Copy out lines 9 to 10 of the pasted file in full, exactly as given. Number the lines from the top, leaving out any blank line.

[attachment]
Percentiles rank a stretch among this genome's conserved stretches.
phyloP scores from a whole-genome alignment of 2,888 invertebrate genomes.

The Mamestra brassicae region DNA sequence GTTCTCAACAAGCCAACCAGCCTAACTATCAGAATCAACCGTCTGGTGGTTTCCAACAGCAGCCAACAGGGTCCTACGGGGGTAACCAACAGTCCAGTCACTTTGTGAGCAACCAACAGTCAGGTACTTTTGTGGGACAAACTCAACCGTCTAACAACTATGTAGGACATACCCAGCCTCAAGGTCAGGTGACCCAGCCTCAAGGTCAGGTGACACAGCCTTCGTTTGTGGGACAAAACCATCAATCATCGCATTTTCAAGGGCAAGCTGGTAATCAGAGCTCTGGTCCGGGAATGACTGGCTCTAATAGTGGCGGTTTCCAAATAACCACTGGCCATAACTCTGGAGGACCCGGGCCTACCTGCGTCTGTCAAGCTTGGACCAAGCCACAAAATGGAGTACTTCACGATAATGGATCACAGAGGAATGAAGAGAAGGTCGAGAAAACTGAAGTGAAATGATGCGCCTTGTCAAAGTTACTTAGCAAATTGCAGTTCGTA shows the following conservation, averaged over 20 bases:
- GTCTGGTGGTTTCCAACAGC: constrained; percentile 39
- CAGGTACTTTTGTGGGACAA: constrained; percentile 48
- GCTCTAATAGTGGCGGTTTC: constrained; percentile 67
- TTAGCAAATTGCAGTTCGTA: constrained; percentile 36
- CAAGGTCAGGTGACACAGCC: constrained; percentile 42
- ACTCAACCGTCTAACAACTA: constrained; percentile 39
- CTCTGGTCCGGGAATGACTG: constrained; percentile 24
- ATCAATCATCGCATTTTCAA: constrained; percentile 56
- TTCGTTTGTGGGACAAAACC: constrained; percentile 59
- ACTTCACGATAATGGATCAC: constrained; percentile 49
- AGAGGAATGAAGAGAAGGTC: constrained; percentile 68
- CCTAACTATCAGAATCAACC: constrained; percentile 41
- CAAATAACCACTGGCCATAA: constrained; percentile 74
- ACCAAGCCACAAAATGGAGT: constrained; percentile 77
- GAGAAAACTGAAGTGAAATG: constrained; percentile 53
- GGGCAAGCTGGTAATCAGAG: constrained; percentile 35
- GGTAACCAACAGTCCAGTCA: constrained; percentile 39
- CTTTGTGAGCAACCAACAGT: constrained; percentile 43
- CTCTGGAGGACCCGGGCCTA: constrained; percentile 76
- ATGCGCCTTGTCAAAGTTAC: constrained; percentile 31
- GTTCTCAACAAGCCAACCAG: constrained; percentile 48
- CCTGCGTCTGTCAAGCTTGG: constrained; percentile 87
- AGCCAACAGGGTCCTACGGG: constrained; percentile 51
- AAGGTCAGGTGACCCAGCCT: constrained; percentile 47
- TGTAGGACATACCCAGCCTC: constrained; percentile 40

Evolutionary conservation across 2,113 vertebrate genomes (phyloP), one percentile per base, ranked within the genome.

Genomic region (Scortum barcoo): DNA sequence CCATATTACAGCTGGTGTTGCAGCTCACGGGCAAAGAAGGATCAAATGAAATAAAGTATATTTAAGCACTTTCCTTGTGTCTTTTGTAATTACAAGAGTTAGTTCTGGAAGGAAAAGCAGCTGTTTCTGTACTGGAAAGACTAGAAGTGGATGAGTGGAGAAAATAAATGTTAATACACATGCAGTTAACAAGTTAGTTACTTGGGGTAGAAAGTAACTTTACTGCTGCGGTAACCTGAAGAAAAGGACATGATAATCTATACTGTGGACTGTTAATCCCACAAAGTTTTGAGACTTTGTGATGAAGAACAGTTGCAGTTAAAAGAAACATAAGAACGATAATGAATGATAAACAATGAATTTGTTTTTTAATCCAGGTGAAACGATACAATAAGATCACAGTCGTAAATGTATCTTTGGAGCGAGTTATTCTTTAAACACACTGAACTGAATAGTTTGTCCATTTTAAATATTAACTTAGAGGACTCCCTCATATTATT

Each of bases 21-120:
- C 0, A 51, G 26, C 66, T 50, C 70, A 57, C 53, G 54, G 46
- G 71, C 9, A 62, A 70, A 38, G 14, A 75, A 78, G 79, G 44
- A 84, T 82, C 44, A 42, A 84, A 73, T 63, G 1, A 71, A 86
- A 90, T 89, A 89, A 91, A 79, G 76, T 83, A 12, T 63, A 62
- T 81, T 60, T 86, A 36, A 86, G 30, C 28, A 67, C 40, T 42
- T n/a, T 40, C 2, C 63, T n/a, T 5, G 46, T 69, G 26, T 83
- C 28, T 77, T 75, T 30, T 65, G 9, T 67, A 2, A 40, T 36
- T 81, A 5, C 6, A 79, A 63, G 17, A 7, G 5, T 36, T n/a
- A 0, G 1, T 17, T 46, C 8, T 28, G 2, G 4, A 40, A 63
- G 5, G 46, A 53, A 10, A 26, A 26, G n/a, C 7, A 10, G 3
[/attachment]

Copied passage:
- ACTCAACCGTCTAACAACTA: constrained; percentile 39
- CTCTGGTCCGGGAATGACTG: constrained; percentile 24